Knowing The Rules Is Important: Super Bowl LVIII Edition

Image Text: "New on the Blog" in white letters with yellow highlight and then "Knowing The Rules Is Important: Super Bowl LVIII Edition" in blue letters with white highlight. All over a picture of Kyle Shanahan, head coach for the San Francisco 49ers, taken after they lost the Super Bowl to the Kansas City Chiefs in February 2024.

knowing the rules is important

Dr. Kristen is hopping on the blog today to talk about the rather obvious idea that knowing the rules is important:

In sports, as in life, knowing the rules is important. And yet, at the Super Bowl, the San Francisco 49ers did not know the new rules for overtime play.

In a widely reported story, this became abundantly clear. “You know what? I didn’t even realize the playoff rules were different in overtime,” 49ers full back Kyle Juszczyk told reporters. He went on to add: “I assume you just want the ball to score a touchdown and win. I guess that’s not the case. I don’t totally know the strategy there. We hadn’t talked about it, no.”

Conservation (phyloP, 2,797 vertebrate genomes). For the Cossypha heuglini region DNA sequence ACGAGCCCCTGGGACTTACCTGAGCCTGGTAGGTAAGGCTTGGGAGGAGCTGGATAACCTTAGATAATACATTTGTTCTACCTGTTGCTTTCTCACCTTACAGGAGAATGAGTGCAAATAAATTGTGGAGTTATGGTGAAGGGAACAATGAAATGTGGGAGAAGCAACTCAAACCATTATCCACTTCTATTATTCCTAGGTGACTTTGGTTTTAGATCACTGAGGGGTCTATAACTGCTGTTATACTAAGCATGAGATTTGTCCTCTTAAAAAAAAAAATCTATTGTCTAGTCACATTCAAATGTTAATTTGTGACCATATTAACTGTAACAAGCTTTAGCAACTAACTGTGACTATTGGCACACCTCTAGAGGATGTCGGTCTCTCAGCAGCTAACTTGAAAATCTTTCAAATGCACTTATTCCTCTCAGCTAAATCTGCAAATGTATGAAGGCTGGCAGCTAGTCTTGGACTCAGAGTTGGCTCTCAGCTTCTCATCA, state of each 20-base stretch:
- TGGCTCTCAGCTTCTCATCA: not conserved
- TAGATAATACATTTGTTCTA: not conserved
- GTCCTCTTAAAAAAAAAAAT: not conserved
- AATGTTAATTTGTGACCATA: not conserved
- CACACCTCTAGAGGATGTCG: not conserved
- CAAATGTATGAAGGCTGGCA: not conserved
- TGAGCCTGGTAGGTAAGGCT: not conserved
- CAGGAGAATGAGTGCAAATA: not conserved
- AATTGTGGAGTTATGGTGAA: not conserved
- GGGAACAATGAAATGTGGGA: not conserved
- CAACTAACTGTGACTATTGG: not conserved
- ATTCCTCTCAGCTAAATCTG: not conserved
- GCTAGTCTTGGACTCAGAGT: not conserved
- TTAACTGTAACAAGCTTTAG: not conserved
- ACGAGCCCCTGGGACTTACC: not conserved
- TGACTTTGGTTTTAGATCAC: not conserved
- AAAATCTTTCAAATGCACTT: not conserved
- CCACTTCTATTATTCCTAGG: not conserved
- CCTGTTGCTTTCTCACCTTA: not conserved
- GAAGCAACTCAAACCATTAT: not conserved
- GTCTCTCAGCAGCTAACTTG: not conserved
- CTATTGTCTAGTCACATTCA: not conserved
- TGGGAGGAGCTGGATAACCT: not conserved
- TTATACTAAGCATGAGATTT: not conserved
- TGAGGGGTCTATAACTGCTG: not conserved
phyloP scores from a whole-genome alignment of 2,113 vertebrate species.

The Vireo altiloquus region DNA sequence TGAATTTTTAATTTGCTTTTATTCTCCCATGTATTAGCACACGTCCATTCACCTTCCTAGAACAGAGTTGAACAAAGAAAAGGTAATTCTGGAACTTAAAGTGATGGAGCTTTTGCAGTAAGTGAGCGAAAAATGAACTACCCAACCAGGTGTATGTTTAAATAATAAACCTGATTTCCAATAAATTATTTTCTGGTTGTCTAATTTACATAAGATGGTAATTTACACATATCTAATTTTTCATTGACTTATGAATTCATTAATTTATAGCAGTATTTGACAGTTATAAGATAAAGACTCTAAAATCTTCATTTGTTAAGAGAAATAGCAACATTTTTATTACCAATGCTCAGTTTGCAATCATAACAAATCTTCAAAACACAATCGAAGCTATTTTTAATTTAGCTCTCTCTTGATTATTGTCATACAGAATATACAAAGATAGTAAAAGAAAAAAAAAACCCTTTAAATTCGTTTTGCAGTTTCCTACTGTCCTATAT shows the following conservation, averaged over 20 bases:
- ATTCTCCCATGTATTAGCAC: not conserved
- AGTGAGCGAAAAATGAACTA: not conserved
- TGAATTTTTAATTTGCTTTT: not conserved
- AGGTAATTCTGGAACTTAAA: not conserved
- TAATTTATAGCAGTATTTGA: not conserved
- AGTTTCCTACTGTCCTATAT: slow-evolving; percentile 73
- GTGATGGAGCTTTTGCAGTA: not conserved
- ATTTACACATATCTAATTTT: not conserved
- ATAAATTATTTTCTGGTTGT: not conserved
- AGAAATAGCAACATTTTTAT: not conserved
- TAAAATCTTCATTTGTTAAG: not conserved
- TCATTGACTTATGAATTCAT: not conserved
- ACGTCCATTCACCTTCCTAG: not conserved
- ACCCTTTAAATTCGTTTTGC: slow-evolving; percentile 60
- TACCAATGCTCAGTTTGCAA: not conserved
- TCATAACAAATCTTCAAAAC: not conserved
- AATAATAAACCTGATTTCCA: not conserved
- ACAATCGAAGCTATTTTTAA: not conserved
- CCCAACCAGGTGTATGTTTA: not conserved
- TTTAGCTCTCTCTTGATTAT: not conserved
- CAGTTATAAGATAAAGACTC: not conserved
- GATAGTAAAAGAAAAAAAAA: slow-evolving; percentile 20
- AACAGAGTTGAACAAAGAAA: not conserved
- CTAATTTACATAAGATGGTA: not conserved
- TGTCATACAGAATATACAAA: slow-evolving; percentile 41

Please let that sink in.

On the biggest stage of their profession, in the biggest game of their profession, in the biggest moment of that game – they didn’t know the rules.

Your Job As A Leader

That, friends, is a failure of leadership.

As a leader, your job is to make sure that your folks can do their job. You keep them safe, informed, and supported. In sending his players out into overtime without the necessary knowledge, Kyle Shanahan set his players up for failure – via a decision that mystified every one I’ve talked to.

My guess is that you’re not a professional American football coach, or maybe a professional sports coach of any kind – but you are a leader. You have folks who rely on you to keep them safe, informed, and supported. Your employees, your children, etc.

Are there rules you need to stay abreast of? What about policy changes? Or a new marketing plan?

I’m sure there are. Knowing the rules is important, y’all, and it’s essential to good leadership. I encourage you to learn from Kyle Shanahan’s poor planning and communicate it all clearly so that you don’t hand the win to someone else.


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